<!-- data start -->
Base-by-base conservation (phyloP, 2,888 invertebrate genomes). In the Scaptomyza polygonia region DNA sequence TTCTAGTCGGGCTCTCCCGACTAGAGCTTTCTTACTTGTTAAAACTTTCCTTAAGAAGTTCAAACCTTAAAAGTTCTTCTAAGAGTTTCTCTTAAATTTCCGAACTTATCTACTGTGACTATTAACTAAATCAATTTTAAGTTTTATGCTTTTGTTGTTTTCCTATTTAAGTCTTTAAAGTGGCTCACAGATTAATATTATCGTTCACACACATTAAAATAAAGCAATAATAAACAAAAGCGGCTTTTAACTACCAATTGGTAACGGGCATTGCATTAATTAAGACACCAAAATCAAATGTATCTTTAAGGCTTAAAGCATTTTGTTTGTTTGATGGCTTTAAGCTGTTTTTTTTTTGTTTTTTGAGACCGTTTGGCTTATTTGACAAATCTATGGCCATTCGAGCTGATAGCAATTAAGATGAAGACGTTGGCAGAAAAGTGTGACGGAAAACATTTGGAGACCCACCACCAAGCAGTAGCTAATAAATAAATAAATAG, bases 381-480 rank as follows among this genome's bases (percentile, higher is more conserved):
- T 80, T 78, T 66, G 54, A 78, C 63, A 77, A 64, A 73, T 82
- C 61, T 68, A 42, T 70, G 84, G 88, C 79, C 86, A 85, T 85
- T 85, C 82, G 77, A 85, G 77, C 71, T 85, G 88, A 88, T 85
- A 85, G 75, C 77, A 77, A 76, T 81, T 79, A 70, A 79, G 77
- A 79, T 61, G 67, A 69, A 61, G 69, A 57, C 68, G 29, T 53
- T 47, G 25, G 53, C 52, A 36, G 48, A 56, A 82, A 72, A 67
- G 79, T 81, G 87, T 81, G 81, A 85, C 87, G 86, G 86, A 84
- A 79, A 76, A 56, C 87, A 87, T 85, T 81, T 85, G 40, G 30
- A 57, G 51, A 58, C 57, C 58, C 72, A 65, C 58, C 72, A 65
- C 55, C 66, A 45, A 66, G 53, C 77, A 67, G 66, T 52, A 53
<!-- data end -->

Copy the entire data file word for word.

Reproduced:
Base-by-base conservation (phyloP, 2,888 invertebrate genomes). In the Scaptomyza polygonia region DNA sequence TTCTAGTCGGGCTCTCCCGACTAGAGCTTTCTTACTTGTTAAAACTTTCCTTAAGAAGTTCAAACCTTAAAAGTTCTTCTAAGAGTTTCTCTTAAATTTCCGAACTTATCTACTGTGACTATTAACTAAATCAATTTTAAGTTTTATGCTTTTGTTGTTTTCCTATTTAAGTCTTTAAAGTGGCTCACAGATTAATATTATCGTTCACACACATTAAAATAAAGCAATAATAAACAAAAGCGGCTTTTAACTACCAATTGGTAACGGGCATTGCATTAATTAAGACACCAAAATCAAATGTATCTTTAAGGCTTAAAGCATTTTGTTTGTTTGATGGCTTTAAGCTGTTTTTTTTTTGTTTTTTGAGACCGTTTGGCTTATTTGACAAATCTATGGCCATTCGAGCTGATAGCAATTAAGATGAAGACGTTGGCAGAAAAGTGTGACGGAAAACATTTGGAGACCCACCACCAAGCAGTAGCTAATAAATAAATAAATAG, bases 381-480 rank as follows among this genome's bases (percentile, higher is more conserved):
- T 80, T 78, T 66, G 54, A 78, C 63, A 77, A 64, A 73, T 82
- C 61, T 68, A 42, T 70, G 84, G 88, C 79, C 86, A 85, T 85
- T 85, C 82, G 77, A 85, G 77, C 71, T 85, G 88, A 88, T 85
- A 85, G 75, C 77, A 77, A 76, T 81, T 79, A 70, A 79, G 77
- A 79, T 61, G 67, A 69, A 61, G 69, A 57, C 68, G 29, T 53
- T 47, G 25, G 53, C 52, A 36, G 48, A 56, A 82, A 72, A 67
- G 79, T 81, G 87, T 81, G 81, A 85, C 87, G 86, G 86, A 84
- A 79, A 76, A 56, C 87, A 87, T 85, T 81, T 85, G 40, G 30
- A 57, G 51, A 58, C 57, C 58, C 72, A 65, C 58, C 72, A 65
- C 55, C 66, A 45, A 66, G 53, C 77, A 67, G 66, T 52, A 53